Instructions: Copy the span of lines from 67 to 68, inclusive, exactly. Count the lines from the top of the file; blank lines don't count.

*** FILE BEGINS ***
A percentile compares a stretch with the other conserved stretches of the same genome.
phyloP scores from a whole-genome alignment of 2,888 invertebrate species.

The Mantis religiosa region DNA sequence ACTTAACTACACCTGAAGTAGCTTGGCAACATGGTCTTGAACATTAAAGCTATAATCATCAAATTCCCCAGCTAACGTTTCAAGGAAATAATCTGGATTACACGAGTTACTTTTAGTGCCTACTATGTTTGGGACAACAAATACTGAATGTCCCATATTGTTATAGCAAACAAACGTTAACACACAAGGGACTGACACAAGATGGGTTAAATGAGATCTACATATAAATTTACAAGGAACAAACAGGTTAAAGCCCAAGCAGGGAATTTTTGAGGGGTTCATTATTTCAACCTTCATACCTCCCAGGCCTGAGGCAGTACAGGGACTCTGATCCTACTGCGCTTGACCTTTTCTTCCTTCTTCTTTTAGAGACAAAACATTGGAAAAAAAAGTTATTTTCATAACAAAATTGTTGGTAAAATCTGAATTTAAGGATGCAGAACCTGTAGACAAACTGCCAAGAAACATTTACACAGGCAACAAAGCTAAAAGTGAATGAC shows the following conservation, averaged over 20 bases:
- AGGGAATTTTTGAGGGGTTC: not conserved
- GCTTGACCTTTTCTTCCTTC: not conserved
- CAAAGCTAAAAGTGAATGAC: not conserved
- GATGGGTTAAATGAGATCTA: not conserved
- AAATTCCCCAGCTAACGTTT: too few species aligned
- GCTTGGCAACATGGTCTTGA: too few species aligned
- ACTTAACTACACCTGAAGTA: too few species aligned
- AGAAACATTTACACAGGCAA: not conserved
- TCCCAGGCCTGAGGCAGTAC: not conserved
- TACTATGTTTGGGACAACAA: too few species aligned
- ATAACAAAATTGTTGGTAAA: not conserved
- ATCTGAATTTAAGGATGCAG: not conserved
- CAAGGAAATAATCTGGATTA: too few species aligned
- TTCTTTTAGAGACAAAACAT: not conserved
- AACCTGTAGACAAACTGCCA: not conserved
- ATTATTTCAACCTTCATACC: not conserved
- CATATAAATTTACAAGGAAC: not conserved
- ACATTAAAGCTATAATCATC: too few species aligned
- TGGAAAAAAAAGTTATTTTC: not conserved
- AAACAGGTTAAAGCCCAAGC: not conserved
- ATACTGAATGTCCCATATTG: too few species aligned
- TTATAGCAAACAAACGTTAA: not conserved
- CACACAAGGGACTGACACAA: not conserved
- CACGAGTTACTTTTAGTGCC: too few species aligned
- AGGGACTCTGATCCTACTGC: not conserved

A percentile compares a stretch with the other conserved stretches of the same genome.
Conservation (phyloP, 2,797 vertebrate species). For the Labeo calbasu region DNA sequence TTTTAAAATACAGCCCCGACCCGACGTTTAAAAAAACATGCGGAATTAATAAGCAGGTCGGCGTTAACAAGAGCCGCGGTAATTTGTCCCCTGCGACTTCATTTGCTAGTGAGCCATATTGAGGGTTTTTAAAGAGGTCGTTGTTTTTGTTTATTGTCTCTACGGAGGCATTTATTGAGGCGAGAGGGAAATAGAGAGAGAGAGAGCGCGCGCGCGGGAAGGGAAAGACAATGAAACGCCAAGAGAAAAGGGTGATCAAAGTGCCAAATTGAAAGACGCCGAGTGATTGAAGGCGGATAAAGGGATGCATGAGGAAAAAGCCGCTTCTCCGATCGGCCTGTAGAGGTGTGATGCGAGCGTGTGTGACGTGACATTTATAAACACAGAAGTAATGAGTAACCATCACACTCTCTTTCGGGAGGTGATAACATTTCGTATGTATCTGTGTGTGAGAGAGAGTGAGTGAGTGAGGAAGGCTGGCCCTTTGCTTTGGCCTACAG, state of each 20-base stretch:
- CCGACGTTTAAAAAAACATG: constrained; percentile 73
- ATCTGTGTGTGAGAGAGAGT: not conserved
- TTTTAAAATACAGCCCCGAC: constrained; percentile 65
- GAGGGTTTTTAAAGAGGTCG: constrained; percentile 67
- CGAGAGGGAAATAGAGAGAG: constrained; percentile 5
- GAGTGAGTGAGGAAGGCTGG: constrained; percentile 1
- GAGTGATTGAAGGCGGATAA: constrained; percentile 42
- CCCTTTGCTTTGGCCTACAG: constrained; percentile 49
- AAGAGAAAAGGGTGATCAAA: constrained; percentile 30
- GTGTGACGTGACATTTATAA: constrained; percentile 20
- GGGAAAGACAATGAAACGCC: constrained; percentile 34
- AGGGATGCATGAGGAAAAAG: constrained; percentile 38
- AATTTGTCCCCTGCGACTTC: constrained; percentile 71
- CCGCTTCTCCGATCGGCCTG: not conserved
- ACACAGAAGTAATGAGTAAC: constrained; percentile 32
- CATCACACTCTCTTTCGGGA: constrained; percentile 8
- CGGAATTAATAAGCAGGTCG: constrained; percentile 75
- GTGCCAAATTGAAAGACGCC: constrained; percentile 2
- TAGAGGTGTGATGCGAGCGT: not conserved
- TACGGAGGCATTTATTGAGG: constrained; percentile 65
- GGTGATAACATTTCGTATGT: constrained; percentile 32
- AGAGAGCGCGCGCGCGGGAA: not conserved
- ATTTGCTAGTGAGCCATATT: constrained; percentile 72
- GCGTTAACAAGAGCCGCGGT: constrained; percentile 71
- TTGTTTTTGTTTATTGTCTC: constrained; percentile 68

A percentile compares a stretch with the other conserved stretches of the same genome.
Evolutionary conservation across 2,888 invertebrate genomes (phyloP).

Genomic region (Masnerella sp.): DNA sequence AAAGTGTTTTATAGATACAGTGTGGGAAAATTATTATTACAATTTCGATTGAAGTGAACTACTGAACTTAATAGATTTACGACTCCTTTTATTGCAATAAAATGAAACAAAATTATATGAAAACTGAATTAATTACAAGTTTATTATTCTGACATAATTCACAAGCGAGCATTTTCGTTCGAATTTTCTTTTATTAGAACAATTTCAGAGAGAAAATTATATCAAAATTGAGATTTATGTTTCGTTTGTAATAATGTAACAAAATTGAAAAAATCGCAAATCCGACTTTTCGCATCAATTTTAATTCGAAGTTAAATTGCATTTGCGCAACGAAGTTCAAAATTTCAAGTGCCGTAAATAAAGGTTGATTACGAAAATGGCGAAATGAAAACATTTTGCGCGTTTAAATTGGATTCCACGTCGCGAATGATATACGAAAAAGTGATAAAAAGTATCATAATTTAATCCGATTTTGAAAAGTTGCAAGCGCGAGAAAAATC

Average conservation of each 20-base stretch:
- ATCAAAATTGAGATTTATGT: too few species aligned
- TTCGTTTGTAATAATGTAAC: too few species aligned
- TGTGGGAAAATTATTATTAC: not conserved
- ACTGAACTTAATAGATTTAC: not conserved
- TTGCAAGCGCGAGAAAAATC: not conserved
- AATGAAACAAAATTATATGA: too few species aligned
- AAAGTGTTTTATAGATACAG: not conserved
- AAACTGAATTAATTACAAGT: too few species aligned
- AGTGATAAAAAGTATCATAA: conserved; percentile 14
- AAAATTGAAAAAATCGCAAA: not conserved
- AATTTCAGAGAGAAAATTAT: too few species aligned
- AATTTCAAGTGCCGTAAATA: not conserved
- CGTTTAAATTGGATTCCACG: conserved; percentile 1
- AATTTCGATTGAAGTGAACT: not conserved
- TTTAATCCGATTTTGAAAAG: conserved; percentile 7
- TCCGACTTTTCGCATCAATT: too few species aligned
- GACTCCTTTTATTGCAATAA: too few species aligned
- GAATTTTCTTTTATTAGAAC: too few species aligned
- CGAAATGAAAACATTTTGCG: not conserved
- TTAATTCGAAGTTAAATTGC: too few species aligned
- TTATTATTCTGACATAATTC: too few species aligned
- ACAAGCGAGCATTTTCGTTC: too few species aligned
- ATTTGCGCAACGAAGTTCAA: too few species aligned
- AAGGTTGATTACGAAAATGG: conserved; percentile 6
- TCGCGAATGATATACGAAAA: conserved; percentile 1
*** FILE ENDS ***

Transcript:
- AAACTGAATTAATTACAAGT: too few species aligned
- AGTGATAAAAAGTATCATAA: conserved; percentile 14